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The Long Run: The End Of The Road For Eagles’ Soaring First Phase
In Depth

The Long Run: The End Of The Road For Eagles’ Soaring First Phase

Recorded while under pressure to follow ‘Hotel California’, ‘The Long Run’ became Eagles’ final studio album for almost 30 years.

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The Long Run, which was produced by Bill Szymczyk, who had overseen every Eagles studio album since 1974’s On The Border, was released on the Asylum label on 24 September 1979. It sold more than eight million copies and was certified platinum.

Listen to ‘The Long Run’ here.

“He sang it to me, and I said, ‘That’s fantastic’”

The most memorable song from the album was Heartache Tonight, which was co-written by Glenn Frey, Don Henley, JD Southern and Detroit legend Bob Seger. The composition was infused with the influence of soul-music great Sam Cooke. “We were just walking around clapping our hands and snapping fingers and singing the verses to those songs. The melody sounds very much like those Sam Cooke shuffles,” Souther told Rolling Stone magazine. “There’s not much to it. I mean, it’s really just two long verses. But it felt really good. You can get a feel for how something’s going to come out sometimes.”

Souther and Frey were struggling to finish the song when Frey decided to ring his old friend Seger, who had carved out a fine reputation with his Silver Bullet Band. “Bob just came right in with the chorus, just sang it and it was so good. Glen called me and said, ‘Is four writers OK on this?’ And I said, ‘Sure, if it’s good.’ And he said, ‘Yeah, it’s great. Seger just sang this to me.’ And he sang it to me, and I said, ‘That’s fantastic.’”

The song, which featured Joe Walsh on slide guitar, reached the top spot on the Billboard Hot 100 and earned the band a Grammy Award for Best Rock Performance By A Duo Or Group With Vocal.

Bursting with irony

Seger wasn’t The Long Run’s only high-profile guest star. Singer-songwriter Jimmy Buffet, who often toured as a support act to Eagles, sang background vocals on the album, along with The Monstertones, on the Henley and Frey “frat” composition The Greeks Don’t Want No Freaks. In addition, David Sanborn, a man who had played with jazz greats such as Gil Evans and Michael Brecker, played alto saxophone on the affecting ballad The Sad Café. In the album’s liner notes, the group stated that “this song is respectfully dedicated to the memory of John Barrick”. Barrick, who had tended bar at Hollywood’s famous Troubadour Club, had been a road manager for The Byrds and Eagles, and Henley once described him as “our former road manager/spiritual/philosophical adviser”.

In The City, which started life as a solo track by Joe Walsh – co-written by Barry De Vorzon, a man who had penned hits for Johnny Burnette – had been used in Walter Hill’s iconic film The Warriors. Eagles liked the song – a track about the problems of urban life, with Walsh again taking lead vocals – and recorded their own catchy version of it.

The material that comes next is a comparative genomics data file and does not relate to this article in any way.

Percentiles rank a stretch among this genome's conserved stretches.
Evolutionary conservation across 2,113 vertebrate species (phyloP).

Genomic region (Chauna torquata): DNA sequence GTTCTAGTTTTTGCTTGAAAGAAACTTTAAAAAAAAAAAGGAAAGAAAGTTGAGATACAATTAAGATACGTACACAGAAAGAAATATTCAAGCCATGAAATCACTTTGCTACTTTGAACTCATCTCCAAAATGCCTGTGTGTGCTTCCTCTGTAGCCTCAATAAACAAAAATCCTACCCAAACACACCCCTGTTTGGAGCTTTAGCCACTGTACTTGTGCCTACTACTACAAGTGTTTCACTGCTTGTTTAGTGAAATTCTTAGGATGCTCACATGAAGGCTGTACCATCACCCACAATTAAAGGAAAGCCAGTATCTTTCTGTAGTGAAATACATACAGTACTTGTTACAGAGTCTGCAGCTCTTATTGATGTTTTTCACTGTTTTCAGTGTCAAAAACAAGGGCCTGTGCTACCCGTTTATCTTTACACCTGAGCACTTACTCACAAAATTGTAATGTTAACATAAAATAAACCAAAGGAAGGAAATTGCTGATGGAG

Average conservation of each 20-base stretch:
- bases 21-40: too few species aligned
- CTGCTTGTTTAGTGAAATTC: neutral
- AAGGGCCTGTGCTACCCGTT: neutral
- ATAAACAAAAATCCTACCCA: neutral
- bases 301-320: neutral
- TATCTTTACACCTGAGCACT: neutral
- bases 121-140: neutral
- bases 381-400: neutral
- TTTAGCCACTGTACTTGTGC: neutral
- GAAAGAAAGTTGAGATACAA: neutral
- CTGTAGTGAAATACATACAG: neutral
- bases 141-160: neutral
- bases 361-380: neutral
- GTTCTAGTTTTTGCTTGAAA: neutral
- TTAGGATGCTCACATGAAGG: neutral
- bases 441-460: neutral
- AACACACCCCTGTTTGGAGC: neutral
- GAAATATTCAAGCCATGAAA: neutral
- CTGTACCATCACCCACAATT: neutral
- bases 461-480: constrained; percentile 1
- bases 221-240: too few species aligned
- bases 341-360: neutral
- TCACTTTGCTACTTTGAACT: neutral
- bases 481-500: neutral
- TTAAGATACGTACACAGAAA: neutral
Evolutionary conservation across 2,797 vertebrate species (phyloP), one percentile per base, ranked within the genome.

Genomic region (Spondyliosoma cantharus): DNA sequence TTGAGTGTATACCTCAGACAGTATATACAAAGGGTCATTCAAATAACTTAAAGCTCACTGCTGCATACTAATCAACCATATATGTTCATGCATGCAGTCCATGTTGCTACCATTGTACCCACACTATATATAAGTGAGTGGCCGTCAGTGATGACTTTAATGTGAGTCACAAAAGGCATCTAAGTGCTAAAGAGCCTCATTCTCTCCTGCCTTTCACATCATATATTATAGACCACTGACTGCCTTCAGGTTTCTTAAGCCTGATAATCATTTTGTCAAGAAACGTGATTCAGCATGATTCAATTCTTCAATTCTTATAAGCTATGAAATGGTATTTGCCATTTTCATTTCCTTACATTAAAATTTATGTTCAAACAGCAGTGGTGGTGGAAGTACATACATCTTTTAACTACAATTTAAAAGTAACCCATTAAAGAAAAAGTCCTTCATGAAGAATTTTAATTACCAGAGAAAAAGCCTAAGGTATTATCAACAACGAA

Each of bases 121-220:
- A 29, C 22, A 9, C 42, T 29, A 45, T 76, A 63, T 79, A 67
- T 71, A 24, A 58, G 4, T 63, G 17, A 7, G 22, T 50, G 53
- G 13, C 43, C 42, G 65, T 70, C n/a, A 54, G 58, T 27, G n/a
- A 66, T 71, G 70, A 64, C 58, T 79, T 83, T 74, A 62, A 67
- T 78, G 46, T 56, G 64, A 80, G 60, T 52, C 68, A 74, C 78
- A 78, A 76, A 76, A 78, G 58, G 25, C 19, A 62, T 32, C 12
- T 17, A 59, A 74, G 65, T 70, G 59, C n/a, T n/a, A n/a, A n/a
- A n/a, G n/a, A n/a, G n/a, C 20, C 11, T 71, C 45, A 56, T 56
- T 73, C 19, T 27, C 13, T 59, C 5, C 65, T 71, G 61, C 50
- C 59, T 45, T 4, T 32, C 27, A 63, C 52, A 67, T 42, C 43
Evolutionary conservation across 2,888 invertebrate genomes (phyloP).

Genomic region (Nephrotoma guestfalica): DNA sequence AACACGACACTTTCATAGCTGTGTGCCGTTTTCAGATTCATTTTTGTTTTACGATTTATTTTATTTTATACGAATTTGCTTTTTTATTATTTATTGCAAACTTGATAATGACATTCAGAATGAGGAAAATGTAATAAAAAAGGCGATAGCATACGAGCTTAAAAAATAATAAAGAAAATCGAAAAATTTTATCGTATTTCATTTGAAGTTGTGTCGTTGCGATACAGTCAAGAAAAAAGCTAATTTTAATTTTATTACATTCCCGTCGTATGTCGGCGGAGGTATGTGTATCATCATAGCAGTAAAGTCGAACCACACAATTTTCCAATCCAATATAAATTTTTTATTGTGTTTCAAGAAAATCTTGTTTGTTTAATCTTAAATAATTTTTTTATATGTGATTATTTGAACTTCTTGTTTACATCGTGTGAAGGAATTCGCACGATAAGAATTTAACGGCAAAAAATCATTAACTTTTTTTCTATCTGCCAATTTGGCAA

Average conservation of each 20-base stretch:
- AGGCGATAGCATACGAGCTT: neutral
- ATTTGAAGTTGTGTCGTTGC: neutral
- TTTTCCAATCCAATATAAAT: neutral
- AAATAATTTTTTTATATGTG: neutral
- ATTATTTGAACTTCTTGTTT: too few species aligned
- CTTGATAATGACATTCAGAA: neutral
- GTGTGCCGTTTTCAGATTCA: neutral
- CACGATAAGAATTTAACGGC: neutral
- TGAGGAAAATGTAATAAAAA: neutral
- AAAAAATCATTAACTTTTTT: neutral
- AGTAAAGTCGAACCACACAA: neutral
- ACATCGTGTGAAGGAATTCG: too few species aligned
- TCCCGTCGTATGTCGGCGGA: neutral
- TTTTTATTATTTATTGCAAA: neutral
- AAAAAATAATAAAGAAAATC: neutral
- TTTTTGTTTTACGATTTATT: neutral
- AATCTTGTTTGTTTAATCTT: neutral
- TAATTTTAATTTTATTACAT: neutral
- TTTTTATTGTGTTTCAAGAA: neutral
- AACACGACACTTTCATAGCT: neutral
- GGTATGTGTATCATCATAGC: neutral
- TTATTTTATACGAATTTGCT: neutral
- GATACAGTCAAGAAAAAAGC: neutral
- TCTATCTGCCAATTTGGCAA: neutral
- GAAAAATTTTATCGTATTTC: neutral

According to Henley, The Long Run’s title track was a reaction to critics describing the band as “passé” in the wake of the rise of disco and punk. The singer said that the lines “Who is gonna make it?/We’ll find out in the long run” were also bursting with irony, given that the band were imploding under the pressure of trying to deliver a successful follow-up to their 1976 masterpiece, Hotel California.

“Physically, emotionally, spiritually, creatively exhausted”

The Long Run came at a time when, Henley admitted, Eagles were “physically, emotionally, spiritually and creatively exhausted”. The result is an album that displays array of styles across its ten songs, including on The Disco Strangler, which taps into one of those music styles fighting Eagles for chart supremacy. Elsewhere, guitars dominate the sounds of King Of Hollywood and Those Shoes, while Teenage Jail includes a strong synthesiser solo by Frey. I Can’t Tell You Why, one of the strongest tracks on an album cut at Bayshore Recording Studio, Coconut Grove, Florida, was sung by Randy Meisner’s replacement, Timothy B Schmit, and reached No.8 on the Billboard charts when it was issued as a single.

The Long Run features one of the more unusual Eagles album covers: an unadorned design by John Kosh – usually known simply as Kosh – it features four words in white on a black background, reflecting the group’s sombre mood at the time. Producer Bill Szymczyk’s photograph appears on the back cover. He is posed behind a soundboard with a note saying “Hi Mom”, in a snap taken by Jann Zlotkin. The photographs of band members Henley, Schmit, Frey and Walsh, on the inside of the gatefold, were taken by Manhattan-born photographer Jim Shea.

Born out of a time of strife, The Long Run proved to be Eagles’ final studio album for almost 30 years. However, having undertaken various reunions since, and weathered the death of Glenn Frey, the group have long proved they could go the distance.

Buy Eagles vinyl, box sets and more at the Dig! store.

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